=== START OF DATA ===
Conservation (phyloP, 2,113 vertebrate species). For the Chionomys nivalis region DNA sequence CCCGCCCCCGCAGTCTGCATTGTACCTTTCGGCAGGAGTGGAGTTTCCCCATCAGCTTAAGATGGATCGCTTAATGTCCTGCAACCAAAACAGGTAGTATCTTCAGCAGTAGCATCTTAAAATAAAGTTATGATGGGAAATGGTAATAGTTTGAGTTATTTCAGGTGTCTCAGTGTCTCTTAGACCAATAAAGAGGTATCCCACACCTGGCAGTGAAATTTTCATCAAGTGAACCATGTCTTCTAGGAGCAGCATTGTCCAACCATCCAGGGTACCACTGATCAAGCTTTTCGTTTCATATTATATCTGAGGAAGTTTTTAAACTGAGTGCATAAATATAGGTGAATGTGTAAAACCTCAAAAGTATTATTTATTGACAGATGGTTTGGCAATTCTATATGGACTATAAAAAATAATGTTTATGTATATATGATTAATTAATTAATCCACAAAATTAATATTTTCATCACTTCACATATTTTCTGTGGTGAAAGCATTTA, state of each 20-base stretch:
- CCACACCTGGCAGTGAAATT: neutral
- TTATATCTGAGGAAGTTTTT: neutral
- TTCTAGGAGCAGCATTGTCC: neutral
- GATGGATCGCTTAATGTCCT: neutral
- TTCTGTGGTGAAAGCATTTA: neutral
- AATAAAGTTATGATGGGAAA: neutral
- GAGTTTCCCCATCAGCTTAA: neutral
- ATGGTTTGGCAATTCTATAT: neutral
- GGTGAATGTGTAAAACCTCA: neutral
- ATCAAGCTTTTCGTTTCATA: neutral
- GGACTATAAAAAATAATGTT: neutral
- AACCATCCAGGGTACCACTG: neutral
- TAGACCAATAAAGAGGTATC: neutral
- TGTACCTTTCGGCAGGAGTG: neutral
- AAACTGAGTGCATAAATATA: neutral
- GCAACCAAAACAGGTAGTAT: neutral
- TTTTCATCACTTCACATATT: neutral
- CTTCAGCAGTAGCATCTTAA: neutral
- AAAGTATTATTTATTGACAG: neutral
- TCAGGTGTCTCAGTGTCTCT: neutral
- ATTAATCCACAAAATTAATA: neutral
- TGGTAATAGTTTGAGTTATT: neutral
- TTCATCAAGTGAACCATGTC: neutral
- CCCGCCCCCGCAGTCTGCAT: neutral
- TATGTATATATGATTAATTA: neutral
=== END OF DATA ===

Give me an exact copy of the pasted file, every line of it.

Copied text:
Conservation (phyloP, 2,113 vertebrate species). For the Chionomys nivalis region DNA sequence CCCGCCCCCGCAGTCTGCATTGTACCTTTCGGCAGGAGTGGAGTTTCCCCATCAGCTTAAGATGGATCGCTTAATGTCCTGCAACCAAAACAGGTAGTATCTTCAGCAGTAGCATCTTAAAATAAAGTTATGATGGGAAATGGTAATAGTTTGAGTTATTTCAGGTGTCTCAGTGTCTCTTAGACCAATAAAGAGGTATCCCACACCTGGCAGTGAAATTTTCATCAAGTGAACCATGTCTTCTAGGAGCAGCATTGTCCAACCATCCAGGGTACCACTGATCAAGCTTTTCGTTTCATATTATATCTGAGGAAGTTTTTAAACTGAGTGCATAAATATAGGTGAATGTGTAAAACCTCAAAAGTATTATTTATTGACAGATGGTTTGGCAATTCTATATGGACTATAAAAAATAATGTTTATGTATATATGATTAATTAATTAATCCACAAAATTAATATTTTCATCACTTCACATATTTTCTGTGGTGAAAGCATTTA, state of each 20-base stretch:
- CCACACCTGGCAGTGAAATT: neutral
- TTATATCTGAGGAAGTTTTT: neutral
- TTCTAGGAGCAGCATTGTCC: neutral
- GATGGATCGCTTAATGTCCT: neutral
- TTCTGTGGTGAAAGCATTTA: neutral
- AATAAAGTTATGATGGGAAA: neutral
- GAGTTTCCCCATCAGCTTAA: neutral
- ATGGTTTGGCAATTCTATAT: neutral
- GGTGAATGTGTAAAACCTCA: neutral
- ATCAAGCTTTTCGTTTCATA: neutral
- GGACTATAAAAAATAATGTT: neutral
- AACCATCCAGGGTACCACTG: neutral
- TAGACCAATAAAGAGGTATC: neutral
- TGTACCTTTCGGCAGGAGTG: neutral
- AAACTGAGTGCATAAATATA: neutral
- GCAACCAAAACAGGTAGTAT: neutral
- TTTTCATCACTTCACATATT: neutral
- CTTCAGCAGTAGCATCTTAA: neutral
- AAAGTATTATTTATTGACAG: neutral
- TCAGGTGTCTCAGTGTCTCT: neutral
- ATTAATCCACAAAATTAATA: neutral
- TGGTAATAGTTTGAGTTATT: neutral
- TTCATCAAGTGAACCATGTC: neutral
- CCCGCCCCCGCAGTCTGCAT: neutral
- TATGTATATATGATTAATTA: neutral